The arrangement was a win all around. "Bottom line, between my daughter's scholarships, the cost of the house we bought and her (thankfully) frugal living, her private college costs were actually lower than the full cost of a state university," says Tilp, founder and president of Trillium Valley Financial Planning in Sherwood, Ore.
Tilp advises his clients to consider similar moves - and he isn't alone. "I've seen people save on their kids' costs as well as ending up with equity in a rental property," says David Blain, president and chief investment officer of RIA firm D.L. Blain & Co. in New Bern, N.C. "If you get the right property and get a couple of kids in there, then 60% to 70% of the time you can work it so the kid's housing is free."
EXPLORING A PURCHASE
The decision to buy isn't a no-brainer. It depends on the college's location, the cost of housing, the student's abilities and desires, and the parents' feelings about what they can manage, both financially and logistically.
Tilp's daughter had already researched the cost of sharing the rent on an apartment or house, and found that the room cost itself was similar to that of living on campus. "However, the difference in cost between the university meal plan and her cooking on her own was considerable," Tilp says. "The other advantage was she was able to eat a much healthier and varied diet."
"When we penciled out the cash flow of having roommates to pay the mortgage, it became very apparent that this was a way to significantly reduce her shelter costs while in college," he adds. "My parents helped with the down payment funding."
CRUNCHING THE NUMBERS
As long as a family saves money on the overall room-and-board package, buying a place can be a good strategy, advisors say. "If you can pay what you would pay for campus housing toward buying a home, that's a pretty big win," says Rick Kahler, president of Kahler Financial Group in Rapid City, S.D. "You build some equity in the investment, and if they're going to be at that school for four to eight years, that could go a long way toward building investment equity."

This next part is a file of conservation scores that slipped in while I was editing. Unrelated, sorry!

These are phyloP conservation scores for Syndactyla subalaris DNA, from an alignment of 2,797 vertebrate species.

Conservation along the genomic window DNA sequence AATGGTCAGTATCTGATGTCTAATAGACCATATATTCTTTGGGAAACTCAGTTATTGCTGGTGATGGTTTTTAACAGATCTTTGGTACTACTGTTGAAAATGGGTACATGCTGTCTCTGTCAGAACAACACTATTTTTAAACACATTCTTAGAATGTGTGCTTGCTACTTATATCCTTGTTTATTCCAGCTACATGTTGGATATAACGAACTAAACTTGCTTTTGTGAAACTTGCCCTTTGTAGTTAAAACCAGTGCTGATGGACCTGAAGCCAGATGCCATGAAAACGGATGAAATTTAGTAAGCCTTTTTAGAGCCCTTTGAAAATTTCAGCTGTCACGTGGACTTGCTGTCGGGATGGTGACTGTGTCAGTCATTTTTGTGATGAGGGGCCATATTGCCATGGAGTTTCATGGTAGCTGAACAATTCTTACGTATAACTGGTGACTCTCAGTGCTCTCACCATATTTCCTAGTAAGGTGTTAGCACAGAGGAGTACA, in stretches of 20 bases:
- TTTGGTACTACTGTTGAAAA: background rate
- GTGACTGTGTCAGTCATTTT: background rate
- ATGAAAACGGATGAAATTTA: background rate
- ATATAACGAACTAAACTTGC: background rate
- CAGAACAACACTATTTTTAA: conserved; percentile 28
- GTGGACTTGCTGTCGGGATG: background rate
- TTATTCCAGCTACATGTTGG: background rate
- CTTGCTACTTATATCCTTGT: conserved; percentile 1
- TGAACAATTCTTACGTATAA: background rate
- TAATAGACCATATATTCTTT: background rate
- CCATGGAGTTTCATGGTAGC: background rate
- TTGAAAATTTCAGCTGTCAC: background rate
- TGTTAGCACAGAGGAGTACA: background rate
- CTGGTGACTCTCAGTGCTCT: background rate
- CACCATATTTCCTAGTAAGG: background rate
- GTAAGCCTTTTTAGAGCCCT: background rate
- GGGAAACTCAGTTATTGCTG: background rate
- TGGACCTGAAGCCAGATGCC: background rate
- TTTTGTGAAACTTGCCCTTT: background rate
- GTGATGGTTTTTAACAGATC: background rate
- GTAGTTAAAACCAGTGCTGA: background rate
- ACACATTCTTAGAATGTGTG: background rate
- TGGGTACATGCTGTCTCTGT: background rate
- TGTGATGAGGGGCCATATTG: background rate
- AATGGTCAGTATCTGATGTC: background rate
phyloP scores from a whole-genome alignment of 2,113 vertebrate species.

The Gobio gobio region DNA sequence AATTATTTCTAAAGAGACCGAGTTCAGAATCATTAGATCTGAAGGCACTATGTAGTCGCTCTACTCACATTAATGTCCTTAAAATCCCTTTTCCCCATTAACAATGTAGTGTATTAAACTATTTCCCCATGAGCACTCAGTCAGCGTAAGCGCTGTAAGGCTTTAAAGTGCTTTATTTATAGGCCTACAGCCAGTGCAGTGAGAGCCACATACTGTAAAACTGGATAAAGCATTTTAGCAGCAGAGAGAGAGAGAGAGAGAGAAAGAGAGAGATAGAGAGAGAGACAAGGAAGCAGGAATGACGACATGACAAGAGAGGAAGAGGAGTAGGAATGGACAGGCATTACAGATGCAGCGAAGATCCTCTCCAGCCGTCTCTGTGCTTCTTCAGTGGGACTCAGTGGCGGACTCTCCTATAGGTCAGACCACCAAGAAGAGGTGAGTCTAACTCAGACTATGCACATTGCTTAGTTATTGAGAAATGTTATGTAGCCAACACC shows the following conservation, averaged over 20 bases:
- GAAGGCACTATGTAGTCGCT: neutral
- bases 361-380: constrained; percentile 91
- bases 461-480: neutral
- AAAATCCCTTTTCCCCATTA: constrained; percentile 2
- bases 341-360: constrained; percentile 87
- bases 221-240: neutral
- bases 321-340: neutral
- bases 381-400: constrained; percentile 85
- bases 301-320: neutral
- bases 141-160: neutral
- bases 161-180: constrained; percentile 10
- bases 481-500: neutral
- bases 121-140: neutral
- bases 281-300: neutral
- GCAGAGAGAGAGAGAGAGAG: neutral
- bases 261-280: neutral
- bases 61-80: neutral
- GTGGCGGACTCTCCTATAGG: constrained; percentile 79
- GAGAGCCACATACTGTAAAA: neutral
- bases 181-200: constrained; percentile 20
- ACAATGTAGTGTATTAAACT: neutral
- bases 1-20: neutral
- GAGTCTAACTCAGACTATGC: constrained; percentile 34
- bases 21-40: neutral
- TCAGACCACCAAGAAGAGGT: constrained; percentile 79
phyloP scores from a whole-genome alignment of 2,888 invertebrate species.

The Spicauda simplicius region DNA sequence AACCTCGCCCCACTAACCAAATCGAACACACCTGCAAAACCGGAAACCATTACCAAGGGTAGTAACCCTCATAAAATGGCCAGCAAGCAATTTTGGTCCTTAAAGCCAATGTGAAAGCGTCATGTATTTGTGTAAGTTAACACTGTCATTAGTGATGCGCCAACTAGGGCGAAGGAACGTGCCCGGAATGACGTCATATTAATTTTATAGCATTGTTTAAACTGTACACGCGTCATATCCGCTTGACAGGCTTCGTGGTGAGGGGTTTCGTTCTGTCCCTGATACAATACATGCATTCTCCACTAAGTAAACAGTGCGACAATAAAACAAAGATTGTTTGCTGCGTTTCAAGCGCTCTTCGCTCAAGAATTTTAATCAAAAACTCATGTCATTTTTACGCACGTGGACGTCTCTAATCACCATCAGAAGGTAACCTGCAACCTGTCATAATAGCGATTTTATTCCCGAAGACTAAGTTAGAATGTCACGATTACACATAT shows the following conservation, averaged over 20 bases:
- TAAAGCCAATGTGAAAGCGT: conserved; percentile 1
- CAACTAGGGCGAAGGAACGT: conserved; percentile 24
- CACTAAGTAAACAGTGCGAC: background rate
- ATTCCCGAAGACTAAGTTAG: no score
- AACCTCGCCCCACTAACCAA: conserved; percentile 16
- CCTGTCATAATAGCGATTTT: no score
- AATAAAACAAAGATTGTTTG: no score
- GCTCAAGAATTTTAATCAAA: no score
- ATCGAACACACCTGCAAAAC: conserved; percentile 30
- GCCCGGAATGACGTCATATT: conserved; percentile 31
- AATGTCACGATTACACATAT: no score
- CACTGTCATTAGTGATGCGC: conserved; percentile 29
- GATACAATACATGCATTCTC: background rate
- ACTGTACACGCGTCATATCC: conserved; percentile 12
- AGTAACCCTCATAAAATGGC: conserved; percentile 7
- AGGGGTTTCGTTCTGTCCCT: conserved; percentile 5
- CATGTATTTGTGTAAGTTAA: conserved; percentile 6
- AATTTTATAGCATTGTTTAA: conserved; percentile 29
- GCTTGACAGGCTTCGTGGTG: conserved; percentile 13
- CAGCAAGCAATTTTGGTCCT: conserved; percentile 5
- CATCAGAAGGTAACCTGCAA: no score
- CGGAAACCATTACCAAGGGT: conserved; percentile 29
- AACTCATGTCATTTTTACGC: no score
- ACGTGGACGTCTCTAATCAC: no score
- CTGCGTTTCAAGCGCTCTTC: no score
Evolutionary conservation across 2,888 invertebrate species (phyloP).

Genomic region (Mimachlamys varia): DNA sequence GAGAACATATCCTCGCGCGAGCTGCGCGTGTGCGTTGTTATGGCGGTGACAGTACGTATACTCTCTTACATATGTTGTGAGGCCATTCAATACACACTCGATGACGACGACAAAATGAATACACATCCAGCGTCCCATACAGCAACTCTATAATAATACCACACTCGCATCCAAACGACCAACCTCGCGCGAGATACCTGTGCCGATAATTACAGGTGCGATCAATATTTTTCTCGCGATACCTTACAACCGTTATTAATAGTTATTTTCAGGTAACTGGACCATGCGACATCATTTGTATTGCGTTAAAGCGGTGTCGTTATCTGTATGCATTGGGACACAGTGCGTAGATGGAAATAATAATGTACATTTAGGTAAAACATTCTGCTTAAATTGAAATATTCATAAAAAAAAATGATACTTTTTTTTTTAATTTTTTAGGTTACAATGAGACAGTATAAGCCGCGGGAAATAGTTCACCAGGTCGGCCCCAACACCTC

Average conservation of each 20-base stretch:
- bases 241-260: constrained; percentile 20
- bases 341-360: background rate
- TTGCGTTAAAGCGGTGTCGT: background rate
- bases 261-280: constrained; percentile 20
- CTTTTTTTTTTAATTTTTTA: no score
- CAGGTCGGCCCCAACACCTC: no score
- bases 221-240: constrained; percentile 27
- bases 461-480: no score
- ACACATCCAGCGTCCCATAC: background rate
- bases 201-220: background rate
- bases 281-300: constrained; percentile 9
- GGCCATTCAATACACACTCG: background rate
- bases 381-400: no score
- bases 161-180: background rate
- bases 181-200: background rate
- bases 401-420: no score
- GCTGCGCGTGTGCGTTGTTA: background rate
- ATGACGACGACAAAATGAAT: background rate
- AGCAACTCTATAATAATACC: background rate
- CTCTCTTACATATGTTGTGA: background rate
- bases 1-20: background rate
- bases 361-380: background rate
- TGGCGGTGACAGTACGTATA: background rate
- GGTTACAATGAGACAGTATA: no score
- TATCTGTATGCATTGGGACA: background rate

Tilp's daughter attended Pacific University in Forest Grove, Ore., a 45-minute drive from home. After scholarships, the family paid about $30,000 a year in educational expenses the first year. Around $20,000 of that was for tuition; the rest covered a dorm room and a dining plan.
The family bought a three-bedroom house in Forest Grove for $180,000, using a $20,000 down payment. They rented space to their daughter's college friends, some of whom also joined her in the house during the summer, when she worked for the college. The tenants paid for the utilities, including water and sewer; Tilp and his wife paid property taxes.
The Tilps also paid $100 a month for their daughter's grocery bill. Her roommates' rent covered the mortgage payment entirely. Property taxes are about $2,500 a year, maintenance cost about $500 (the family does the work themselves, and the property was in good shape), and insurance costs were perhaps $300 a year, Tilp says. Added together, the family saved more than half - about $5,800 a year - of the cost of living on campus.
That savings was before any appreciation or equity. But because of the risky nature of the real estate market, planners say it's crucial to make sure the numbers work even if the property doesn't appreciate.
The Tilps didn't have any unexpected vacancies, but they would probably have saved money even if they had lost a tenant. "You need to plan and have some reserves for vacancies," Kahler says.
CONSIDER LOAN RATES
Financing was at investment property rates. The Tilps might have saved more if they could have arranged owner-occupied financing, which typically involves a lower down payment and smaller mortgage interest rate. But that wasn't possible, Tilp says, because as a student his daughter had very little income.
Because investment properties don't qualify for the lowest mortgage rates, it might have been even cheaper to use a fixed-rate home equity loan on the Tilp's primary residence to buy the college house, Kahler points out.